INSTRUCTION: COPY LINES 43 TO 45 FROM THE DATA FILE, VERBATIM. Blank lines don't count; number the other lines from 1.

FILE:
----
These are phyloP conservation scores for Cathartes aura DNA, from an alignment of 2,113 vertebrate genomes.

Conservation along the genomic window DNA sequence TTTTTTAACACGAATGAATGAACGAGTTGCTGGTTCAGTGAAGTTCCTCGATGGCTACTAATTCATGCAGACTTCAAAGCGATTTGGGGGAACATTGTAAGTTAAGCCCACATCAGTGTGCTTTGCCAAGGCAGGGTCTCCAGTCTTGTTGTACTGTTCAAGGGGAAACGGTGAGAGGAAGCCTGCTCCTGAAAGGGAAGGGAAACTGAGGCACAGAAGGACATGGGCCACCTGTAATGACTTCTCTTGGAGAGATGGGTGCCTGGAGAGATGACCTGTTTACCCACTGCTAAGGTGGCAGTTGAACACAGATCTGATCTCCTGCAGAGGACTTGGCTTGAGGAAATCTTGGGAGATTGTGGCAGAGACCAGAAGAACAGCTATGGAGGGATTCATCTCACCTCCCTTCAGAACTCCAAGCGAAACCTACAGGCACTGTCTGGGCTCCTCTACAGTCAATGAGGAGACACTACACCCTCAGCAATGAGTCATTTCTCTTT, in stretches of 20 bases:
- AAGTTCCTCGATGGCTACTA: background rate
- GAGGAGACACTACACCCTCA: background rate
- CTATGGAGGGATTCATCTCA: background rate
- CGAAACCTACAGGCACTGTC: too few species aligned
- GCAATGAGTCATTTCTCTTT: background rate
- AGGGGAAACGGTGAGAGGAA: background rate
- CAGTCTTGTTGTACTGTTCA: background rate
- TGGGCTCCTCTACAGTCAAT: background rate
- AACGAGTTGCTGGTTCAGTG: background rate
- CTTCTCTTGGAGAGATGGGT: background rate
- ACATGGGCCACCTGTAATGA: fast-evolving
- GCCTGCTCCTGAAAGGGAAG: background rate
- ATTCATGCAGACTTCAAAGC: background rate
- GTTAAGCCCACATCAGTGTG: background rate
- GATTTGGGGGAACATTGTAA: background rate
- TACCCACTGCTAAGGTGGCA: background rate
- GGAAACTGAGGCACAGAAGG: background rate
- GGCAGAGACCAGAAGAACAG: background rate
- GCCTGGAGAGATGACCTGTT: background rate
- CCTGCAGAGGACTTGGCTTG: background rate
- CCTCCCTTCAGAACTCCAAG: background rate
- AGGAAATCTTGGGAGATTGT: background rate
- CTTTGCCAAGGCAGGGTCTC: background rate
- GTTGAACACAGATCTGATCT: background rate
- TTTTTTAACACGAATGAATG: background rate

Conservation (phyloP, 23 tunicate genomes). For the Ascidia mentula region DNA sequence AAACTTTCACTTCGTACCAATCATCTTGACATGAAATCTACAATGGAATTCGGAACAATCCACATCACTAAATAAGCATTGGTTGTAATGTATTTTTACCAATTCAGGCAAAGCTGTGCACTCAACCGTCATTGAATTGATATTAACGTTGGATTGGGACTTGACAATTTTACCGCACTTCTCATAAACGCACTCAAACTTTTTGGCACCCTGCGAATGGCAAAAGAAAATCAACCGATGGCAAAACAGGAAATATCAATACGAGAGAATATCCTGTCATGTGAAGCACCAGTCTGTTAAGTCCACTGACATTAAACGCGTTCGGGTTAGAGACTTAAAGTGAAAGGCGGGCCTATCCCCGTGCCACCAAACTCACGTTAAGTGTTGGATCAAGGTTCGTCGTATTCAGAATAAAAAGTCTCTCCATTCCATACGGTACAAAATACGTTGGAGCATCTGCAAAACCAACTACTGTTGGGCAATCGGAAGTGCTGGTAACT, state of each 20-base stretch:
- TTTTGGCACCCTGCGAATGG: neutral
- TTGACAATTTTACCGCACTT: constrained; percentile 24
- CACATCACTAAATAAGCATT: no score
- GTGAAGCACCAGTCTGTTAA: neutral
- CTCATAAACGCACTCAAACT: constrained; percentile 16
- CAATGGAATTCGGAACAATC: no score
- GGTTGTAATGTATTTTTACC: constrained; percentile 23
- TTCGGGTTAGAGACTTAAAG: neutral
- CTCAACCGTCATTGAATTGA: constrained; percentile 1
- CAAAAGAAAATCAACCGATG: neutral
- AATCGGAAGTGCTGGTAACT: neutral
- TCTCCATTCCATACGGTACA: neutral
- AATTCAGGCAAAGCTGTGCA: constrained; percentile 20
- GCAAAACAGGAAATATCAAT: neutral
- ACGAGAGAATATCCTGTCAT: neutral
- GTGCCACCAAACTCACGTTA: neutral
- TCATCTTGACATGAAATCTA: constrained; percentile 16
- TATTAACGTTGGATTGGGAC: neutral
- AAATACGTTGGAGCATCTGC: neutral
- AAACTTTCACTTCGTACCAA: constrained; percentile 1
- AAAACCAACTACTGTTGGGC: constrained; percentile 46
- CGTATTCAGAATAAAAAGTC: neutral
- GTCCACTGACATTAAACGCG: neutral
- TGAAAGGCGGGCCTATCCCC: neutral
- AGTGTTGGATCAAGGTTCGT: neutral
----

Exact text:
- ACGAGAGAATATCCTGTCAT: neutral
- GTGCCACCAAACTCACGTTA: neutral
- TCATCTTGACATGAAATCTA: constrained; percentile 16